Autism, choice and control under the NDIS

| November 27, 2015

The NDIS (National Disability Insurance Scheme) is an opportunity for people with Autism to speak out and secure the support they need to live their life and to attain their goals. Nancy Sadka explains how funding under the NDIS is shaped with a person-centered plan.

“I would like to invite you to my life plan meeting on Thursday, February 2, 20….  We will start at 7:00 pm and you will meet the people who are important to me at this stage of my life. The purpose of this meeting is to create a circle of support to help me put in writing my goals and my dreams for my life and how I can accomplish them. Here are some questions you can think about that will help fulfil that purpose…  Thank you for being part of my life.”

The above is an invitation I received from a young adult with severe Autism and Intellectual Disability to attend his person-centered planning meeting. I had the privilege to witness first-hand how representatives from five different organisations came together one evening for three hours to discover who he is, to discuss with him his goals and dreams, and how to best support him. The people attending the meeting were support workers, team leaders in disability services, friends, and family.

I watched with intent as this remarkable non-verbal young man used his facial expressions and his body language to exercise his right to choose and to assert his opinions. The whole process stemmed from three distinctive blocks that laid the foundation for his person-centered plan. It is that plan that will shape his funding under the NDIS.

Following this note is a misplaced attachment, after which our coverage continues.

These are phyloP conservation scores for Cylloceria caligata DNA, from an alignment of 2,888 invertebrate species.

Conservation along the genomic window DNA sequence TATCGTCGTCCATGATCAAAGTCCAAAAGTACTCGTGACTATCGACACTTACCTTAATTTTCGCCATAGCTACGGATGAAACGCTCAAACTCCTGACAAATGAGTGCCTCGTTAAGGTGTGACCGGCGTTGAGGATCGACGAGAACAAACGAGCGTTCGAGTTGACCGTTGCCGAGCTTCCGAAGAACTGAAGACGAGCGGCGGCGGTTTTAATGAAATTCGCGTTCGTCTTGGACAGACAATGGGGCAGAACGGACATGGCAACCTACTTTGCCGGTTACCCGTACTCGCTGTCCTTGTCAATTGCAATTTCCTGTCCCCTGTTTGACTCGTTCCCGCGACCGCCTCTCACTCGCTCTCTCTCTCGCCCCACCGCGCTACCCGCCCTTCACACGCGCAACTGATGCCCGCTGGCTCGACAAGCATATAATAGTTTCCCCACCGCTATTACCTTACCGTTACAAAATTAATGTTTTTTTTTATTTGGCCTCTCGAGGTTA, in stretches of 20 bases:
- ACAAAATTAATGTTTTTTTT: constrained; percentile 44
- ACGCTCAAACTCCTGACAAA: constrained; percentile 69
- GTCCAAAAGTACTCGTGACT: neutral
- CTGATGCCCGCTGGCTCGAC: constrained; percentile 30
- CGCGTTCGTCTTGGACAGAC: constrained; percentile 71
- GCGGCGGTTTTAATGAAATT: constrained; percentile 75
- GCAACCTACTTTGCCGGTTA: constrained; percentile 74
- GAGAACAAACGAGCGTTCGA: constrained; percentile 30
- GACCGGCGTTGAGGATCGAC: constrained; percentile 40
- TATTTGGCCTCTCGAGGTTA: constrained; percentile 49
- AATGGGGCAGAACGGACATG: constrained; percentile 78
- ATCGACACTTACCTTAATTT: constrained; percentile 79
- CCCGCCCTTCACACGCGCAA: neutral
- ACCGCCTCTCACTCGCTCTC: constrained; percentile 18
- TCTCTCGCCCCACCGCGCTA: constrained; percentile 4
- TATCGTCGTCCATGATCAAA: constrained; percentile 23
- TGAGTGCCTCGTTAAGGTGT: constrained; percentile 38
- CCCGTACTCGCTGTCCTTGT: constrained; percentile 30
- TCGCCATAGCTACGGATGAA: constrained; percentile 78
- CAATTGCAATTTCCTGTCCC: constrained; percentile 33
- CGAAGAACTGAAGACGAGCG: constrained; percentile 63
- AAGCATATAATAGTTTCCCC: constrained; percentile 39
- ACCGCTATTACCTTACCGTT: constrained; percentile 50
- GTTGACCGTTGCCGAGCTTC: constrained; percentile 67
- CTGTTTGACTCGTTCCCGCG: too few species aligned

The first block was acknowledgment

The recognition of this young man’s rights, authority and his status as an individual; his right for education, employment and access to the community. These are fundamental rights for any individual, regardless of whether she or he is living with or without a disability. Those present talked to him and about him by sharing information, strategies for what works, and what is important for him now and into the future. And as the evening progressed, the discussion peeled away the layers of Autism and pre-conceived ideas to reveal the individual who shone through.

The second block was attitude

Acknowledging this young man strengthened his attitude towards making choices and voicing his opinions. He rocked gently, leaned forward with a smile on his face as he turned his head and waved his hand to show his approval of an idea, an activity or a discussion. He equally showed with passion his disapproval when he stopped rocking and tensed up both hands into a fist. He grimaced and vocalized softly but intensely: “No no no no.” His attitude was louder than words.

The third block was advocacy

Advocacy, which by definition is to plead the case of the individual, to be the voice of the ones who can’t speak for themselves. It is not about making choices for them but facilitating the planning process to enable them to make a choice. It is not a task allocated to parents and care givers only, but a task for every person in society: the NDIA planner, the team leader, the teacher, the therapist, the bus driver, the police officer, the shop keeper, the neighbour, and yes, even the politician. The extent to which the voice of the individual with Autism is heard depends on the determination of his advocates.

The NDIS is an opportunity for individuals with Autism to speak out and secure the reasonable and necessary funding they need to live their life and to attain their goals. It is an opportunity to push the boundaries and find that delicate balance between routine, rigidity and anxiety which are at the core of the disability and fund the support needed to achieve the goals of secure employment, continued learning, and access to the community.

To check to see if you are eligible for the NDIS and for resources for planning, please follow this link.


Dr Nancy Sadka works at the Olga Tennison Autism Research Centre (OTARC) at La Trobe University as a Research Officer for early identification and diagnosis of Autism.